Guidelines/brochures | Date: 26/06/2001 | Ministry of Trade, Industry and Fisheries
Raw materials, such as fish, wood and iron ore, have been utilised in Norway for several centuries. In the early 20th century, hydropower was an important basis for starting Norway’s extensive, energy-intensive manufacturing industry. Foreign capital was crucial to the development of a lot of the capital-intensive heavy industry in Norway. More recently, the oil and gas industry has played a key role in the Norwegian economy.
Over the past few decades, service companies have become increasingly important to both employment and overall value creation in Norway. This trend is to be found in all developed economies and is related to the fact that higher income levels in society lead to an increased demand for services. This trend is also exacerbated by the fact that there is a growing tendency for companies to outsource services that previously formed an integral part of their operations.
From 1850 until the turn of the century, Norway experienced a period of considerable economic growth. The strong expansion of the British economy laid the foundation for both a burgeoning shipping industry in Norway and Norwegian exports of fish and wood. In return, Norway imported finished goods and grain.
Around the turn of the century, the Norwegian pulp and paper industry gained a strong international market position and was, until 1950, Norway’s largest export-oriented industrial sector. Many new companies arose in the textile and clothing industry, iron-foundry, brick and brewery industries. These companies were mainly located around the Oslo fjord and manufactured goods aimed at the Norwegian market.
In 1905, Norsk Hydro started to manufacture nitrogen fertiliser using hydropower-based energy. The metals and chemicals industries gradually developed into the largest export sectors next to the pulp and paper industry. The fact that they had to be located near to a waterfall meant that these industries were typical regional industries, of great significance to their local communities. The need to manufacture equipment for the power stations gave rise to the development of a new mechanical engineering industry.
Although the depression in the 1930s also affected Norway, the Norwegian economy started to expand again after a few years in spite of the international economic slump. The energy-ntensive export industries and shipping did well in the years leading up to the Second World War, but most of the expansion came in the manufacture of finished goods for the Norwegian market.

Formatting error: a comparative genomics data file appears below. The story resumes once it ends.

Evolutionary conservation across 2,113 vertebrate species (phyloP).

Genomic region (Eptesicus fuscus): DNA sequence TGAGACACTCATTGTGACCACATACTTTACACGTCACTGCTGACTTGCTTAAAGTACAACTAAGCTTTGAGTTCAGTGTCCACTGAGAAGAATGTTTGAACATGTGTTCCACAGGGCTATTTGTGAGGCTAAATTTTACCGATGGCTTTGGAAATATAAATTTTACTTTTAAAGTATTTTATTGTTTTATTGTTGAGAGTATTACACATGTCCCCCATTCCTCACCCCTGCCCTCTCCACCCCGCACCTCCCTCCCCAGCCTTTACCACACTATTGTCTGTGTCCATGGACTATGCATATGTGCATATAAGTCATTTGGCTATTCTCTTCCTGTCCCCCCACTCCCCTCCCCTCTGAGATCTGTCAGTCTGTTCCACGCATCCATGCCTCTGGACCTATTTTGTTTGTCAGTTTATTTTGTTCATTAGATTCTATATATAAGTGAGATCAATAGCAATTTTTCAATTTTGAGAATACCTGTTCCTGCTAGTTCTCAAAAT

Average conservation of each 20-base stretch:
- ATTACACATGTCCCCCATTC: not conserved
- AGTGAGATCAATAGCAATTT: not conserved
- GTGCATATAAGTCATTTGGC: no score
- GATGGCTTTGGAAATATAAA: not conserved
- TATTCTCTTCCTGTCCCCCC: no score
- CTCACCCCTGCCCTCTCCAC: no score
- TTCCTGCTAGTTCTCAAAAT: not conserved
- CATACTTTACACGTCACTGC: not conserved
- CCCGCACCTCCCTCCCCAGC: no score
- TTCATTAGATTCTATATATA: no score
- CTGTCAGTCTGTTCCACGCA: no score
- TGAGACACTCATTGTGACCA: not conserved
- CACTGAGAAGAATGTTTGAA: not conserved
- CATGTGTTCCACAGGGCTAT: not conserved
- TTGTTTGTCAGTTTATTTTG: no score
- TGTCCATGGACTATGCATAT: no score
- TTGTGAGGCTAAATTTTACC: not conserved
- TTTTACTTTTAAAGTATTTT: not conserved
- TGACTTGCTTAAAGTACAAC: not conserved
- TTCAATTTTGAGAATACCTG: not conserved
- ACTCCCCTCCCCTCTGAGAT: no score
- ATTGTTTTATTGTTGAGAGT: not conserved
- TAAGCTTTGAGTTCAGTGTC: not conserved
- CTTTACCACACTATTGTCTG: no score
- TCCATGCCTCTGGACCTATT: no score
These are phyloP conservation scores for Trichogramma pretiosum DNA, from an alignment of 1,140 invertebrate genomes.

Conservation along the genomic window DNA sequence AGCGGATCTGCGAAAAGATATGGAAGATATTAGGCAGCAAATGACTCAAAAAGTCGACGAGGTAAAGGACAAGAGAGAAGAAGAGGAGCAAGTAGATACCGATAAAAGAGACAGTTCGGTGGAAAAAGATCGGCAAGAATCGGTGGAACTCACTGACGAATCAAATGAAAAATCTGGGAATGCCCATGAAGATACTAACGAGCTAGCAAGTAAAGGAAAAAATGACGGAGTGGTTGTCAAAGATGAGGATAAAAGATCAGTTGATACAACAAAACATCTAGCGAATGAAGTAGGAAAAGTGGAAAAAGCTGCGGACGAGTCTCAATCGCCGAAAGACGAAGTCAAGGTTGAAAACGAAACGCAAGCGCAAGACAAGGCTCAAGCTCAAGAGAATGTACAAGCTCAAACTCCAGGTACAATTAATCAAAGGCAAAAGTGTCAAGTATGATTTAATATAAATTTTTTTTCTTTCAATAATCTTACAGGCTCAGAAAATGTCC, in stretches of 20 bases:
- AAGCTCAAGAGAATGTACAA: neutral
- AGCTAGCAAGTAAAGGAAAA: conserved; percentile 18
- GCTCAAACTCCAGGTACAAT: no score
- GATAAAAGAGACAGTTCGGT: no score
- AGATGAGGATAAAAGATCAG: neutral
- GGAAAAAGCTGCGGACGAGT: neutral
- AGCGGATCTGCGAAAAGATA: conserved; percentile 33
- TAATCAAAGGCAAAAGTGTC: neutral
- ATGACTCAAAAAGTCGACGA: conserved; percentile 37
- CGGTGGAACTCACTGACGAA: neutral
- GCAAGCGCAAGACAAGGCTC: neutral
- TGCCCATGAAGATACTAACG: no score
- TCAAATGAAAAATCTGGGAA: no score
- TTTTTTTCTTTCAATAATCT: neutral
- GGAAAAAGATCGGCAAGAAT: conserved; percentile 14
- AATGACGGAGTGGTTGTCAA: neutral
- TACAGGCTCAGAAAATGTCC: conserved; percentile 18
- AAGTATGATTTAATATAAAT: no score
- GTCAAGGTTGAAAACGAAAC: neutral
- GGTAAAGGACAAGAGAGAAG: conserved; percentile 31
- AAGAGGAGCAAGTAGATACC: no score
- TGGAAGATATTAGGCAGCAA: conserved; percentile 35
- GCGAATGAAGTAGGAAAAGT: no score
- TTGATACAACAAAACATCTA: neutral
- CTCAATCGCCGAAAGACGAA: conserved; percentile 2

Naturally, the war years led to a slump for the export industries, but roads, railways, power stations and industrial facilities were built and formed the basis for later expansion.
From 1950 until 1970, Norway had a high rate of productivity growth and low unemployment and inflation rates. The industrial expansion meant that many people abandoned farming as a way of life and moved away from rural areas.
From the mid-1970s onwards, the growth in the petroleum sector meant that Norway continued to be a significant producer of raw materials and energy. However, the exceptionally high wage increases in Norway in the 1970s and 1980s, together with the strong krone, were detrimental to Norway’s competitive ability. The traditional export companies and shipyards experienced a sharp decline in their order intakes, but the petroleum industry laid the foundation for new export industries. During the second half of the 1970s, this growth grounded to a halt in most of Norway’s industry, with the exception of the basic chemicals industry, whilst the business-services industry expanded. Services that had previously been produced internally in the company – such as auditing, technical services and property management – were gradually taken over by companies specialising in these.
In the 1990s, Norway experienced its strongest economic upswing since the early 1970s. The services sector is still expanding, both as regards employees and value creation. The private-services and business-services sectors in particular seem to have a considerable potential for increased value creation and employment. The growth of the fish-farming and fish-processing industries has provided Norway with a strong fisheries industry that exports 90 per cent of its output.
The growth of industrial